Sugar refers to mainly mono- and di-saccharides as sucrose and sucrose derivatives (invert sugar, raw sugar, brown sugar, icing sugar, crystal sucrose), starch-based sugars (glucose and fructose syrups). Sucrose is the most widely used type of sugar. It contains one molecule of glucose and fructose disaccharide formed by the separation of a molecule of water [1] . Apart from sucrose, starch-based sugars, which are obtained using corn, potatoes and wheat starches with different levels of glucose and fructose as well as other carbohydrates and starch-derived carbohydrates, are included in foods, depending on the process to which they are subjected to.

Confectionery, on the other hand, is composed of various sugars and water. Confectionery products have widespread consumption in all regions and age groups, especially by children. Although not fully accepted in the food categories by some researchers [2] , these products have a globally growing market trend. These products are of great interest to children consumers by their flavor and taste properties. In particular, soft candies, having a gelled structure is among the fastest-growing product groups among the confectionery products [3] . However, in parallel with the changes in consumer trends and expectations, there are important expectations and demands for reducing the sugar, gelatin, artificial aroma and colorants or replacing them with natural ingredients and alternative bulking agents [4] . Because excessive consumption is associated with an increased incidence of obesity, dental caries and hyperglycemia result [2] . This causes adults to make efforts to prevent and reduce the consumption of confectionery products by child consumers.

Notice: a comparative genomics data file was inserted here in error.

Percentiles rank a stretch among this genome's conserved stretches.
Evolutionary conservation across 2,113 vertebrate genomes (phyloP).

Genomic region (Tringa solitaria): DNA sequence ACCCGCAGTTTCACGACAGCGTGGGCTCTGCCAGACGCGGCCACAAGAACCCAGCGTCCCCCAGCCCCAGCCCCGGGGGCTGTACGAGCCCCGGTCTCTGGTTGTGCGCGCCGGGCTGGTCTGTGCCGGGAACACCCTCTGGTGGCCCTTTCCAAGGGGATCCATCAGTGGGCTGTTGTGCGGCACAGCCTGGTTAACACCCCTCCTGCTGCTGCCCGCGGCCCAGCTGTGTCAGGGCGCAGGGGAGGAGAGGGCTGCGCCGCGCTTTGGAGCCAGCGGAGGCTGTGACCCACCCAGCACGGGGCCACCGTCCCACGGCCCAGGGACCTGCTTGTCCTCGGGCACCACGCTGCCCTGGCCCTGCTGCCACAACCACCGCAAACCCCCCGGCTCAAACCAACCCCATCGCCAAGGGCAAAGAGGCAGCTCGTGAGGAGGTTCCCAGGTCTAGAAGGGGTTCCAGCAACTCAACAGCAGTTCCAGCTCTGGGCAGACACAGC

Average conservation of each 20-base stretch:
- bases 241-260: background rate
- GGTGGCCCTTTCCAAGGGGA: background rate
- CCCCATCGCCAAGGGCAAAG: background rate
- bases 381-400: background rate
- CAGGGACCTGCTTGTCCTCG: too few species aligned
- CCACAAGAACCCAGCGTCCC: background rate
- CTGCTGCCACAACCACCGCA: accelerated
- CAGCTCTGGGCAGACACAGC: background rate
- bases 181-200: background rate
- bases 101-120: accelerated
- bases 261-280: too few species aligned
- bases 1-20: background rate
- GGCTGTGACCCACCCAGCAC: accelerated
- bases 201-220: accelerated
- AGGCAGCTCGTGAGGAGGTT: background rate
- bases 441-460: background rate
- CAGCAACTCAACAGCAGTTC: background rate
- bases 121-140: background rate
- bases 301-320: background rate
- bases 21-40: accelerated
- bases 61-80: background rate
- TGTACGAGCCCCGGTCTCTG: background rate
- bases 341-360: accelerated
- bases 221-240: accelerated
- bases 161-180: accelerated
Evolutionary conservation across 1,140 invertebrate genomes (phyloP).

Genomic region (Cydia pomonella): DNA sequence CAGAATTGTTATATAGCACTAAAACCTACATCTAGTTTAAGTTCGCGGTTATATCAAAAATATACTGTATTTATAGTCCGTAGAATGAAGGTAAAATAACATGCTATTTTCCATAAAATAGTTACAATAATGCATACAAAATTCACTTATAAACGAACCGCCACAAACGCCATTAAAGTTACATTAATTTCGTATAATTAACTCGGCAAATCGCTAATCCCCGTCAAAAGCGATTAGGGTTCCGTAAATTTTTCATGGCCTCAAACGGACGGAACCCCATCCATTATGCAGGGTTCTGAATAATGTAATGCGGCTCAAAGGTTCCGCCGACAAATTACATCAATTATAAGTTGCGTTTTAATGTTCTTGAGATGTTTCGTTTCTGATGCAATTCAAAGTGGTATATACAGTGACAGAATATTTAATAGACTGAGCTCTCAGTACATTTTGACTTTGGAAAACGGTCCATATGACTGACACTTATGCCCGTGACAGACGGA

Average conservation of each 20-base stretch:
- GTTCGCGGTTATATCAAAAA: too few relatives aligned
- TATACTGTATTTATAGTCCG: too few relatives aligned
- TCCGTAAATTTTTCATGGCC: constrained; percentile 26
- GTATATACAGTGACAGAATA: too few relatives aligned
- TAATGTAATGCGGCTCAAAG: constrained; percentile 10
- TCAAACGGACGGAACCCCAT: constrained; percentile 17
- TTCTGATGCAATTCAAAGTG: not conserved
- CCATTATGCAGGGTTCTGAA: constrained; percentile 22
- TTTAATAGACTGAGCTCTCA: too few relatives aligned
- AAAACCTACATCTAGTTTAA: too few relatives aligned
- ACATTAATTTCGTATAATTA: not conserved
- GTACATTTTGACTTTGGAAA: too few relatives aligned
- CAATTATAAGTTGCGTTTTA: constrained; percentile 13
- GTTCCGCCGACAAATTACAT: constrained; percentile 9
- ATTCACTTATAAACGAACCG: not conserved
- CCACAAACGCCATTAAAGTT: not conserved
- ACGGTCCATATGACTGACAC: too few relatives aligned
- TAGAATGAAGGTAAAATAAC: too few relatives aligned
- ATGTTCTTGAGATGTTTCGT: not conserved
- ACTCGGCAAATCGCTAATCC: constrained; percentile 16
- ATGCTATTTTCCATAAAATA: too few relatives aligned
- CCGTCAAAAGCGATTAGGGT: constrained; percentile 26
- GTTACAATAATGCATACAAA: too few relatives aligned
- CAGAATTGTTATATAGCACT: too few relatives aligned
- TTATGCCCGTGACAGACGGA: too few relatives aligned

In recent years, the re-formulation of sugar content in foodstuffs with high caloric value or acute glycemic response has been among the priorities of international health authorities [5] . Confectionery consumers have demand and expectation for the production of conventional products with healthier and lower sugars, and in this product group, products that include innovations in terms of appearance, texture and aroma need to be introduced to the market [2] . Complete or partial substitution of sugar may be performed. Wholly substituting generally requires the use of alternative sweeteners and bulking agents (or fillers) [6] , the use of non-sweetening bulking agents alone, depending on the rate of substitution in some products, may also be sufficient. Children are the main potential consumers for these products. However, adults who are the decision-makers of this consumer group are in an effort to eliminate or minimize their risk level and perception. This is a factor that must be considered in the selection of bulking agents and sugar substitutes. Because the expectations of both an indirect consumer group that needs to be eliminated and reduced, as well as a direct consumer group who want to consume these products for “pleasure” needs to be met.